Worsening domestic discord – not nuclear ambitions – is pushing Iran closer to
brinkmanship with Israel, while Arab leaders sit on the sidelines hoping that
any containment of Iran does not result in war, analysts say.
analysts observe that Iran’s efforts to develop nuclear energy – and according
to critics, nuclear weapons – barely registers as a threat to Arab countries.
Instead, Iran’s internal strife could prove its undoing.
Ehsan Ahrari, a
Middle East analyst and chief executive officer of Strategic Paradigms- a
defense and foreign affairs consultancy agency based in Alexandra, Virginia-
told The Media Line that Iran’s primary concern is to shore up the crumbling
faith of its people.
“There is a huge rift inside Iran and the government
is looking more vulnerable than ever,” Ahrari said. “It’s not necessarily the
sanctions that are hurting Iran, but the political legitimacy of the regime that
is in tatters.”
A foreign affairs official for the United Arab Emirates
(UAE) told The Media Line that Iran’s nuclear capabilities are vastly overstated
and Iran’s “posturing” has more do to with maintaining its regional
“Iran is more interested in maintaining its influence in Syria and
Iraq, and making a nuisance of itself by promoting insurgency in Bahrain and
among the Shiites in Saudi Arabia,” said the official who asked not to be
identified because he was not authorized to speak.
The 2009 Green
Revolution, spearheaded by thousands of middle class and educated Iranians, badly
shook the regime led by President Mahmoud Ahmadinejad and Ayatollah Ali
Khamenei. Although the Iranian government violently crushed a burgeoning
uprising, it did nothing to quell the growing dissatisfaction among young people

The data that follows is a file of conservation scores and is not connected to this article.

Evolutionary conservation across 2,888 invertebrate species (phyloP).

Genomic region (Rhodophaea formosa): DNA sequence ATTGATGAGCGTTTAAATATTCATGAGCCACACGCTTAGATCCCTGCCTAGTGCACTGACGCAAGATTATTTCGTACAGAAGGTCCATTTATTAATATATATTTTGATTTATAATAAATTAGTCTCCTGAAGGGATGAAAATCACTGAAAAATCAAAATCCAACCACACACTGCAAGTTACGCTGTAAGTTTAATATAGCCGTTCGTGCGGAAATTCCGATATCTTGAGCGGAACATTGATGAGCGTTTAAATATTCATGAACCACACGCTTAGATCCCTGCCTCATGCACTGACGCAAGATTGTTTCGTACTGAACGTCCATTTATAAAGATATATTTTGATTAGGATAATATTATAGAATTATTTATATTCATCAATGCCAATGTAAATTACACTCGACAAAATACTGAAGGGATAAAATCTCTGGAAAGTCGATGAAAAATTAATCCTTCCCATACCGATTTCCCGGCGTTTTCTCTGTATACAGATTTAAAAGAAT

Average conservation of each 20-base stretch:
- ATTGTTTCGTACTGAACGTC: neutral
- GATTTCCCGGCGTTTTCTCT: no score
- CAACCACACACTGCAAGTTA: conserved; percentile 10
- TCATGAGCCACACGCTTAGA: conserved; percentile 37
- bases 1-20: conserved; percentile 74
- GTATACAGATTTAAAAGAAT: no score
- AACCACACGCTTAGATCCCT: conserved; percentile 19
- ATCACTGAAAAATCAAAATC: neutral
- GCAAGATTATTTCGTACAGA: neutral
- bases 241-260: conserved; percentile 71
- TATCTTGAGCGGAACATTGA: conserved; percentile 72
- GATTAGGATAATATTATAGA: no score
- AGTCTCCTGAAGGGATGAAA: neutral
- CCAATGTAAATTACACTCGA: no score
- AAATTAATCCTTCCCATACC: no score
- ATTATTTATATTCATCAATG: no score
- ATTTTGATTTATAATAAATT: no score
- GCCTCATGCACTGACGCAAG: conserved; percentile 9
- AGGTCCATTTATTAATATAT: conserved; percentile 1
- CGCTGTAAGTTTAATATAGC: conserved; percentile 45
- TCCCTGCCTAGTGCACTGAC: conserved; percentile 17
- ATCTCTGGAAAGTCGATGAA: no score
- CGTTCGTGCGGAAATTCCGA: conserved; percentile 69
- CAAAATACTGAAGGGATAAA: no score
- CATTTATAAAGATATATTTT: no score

with the country’s elders.
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Amnesty International reported last month that
Iran executed twice as many people in 2011 as it did in 2010, during which 253 official
executions were held. The executions “may be a strategy to spread fear among the
population and to deter protests,” the human rights organization said. Since
their 2009 election triumph, Ahmadinejad and Khamenei have been engaged in a
bitter power struggle, dividing the leadership.
By exploiting tensions
with Israel and the leadership role taken by US President Barack Obama and the
European Union in issuing tough sanctions, Iran hopes to rally its people behind
the government and strengthen its political leadership, Ahrari said.
Iranian new year on Tuesday, Khamenei turned to the theme of defiance in an
address to the nation. “If the Iranian nation resorts to its determination,
awareness and planning it will overcome challenges that the enemy has provided,”
said Khamenei, who has the final say on all matter of state. If Iran’s domestic
economy flourishes, the country’s enemies would lose hope and their “plotting”
would come to an end.
Ahrari said that despite Obama’s talk of combining
sanctions with diplomacy, the US president is not laying out a complete game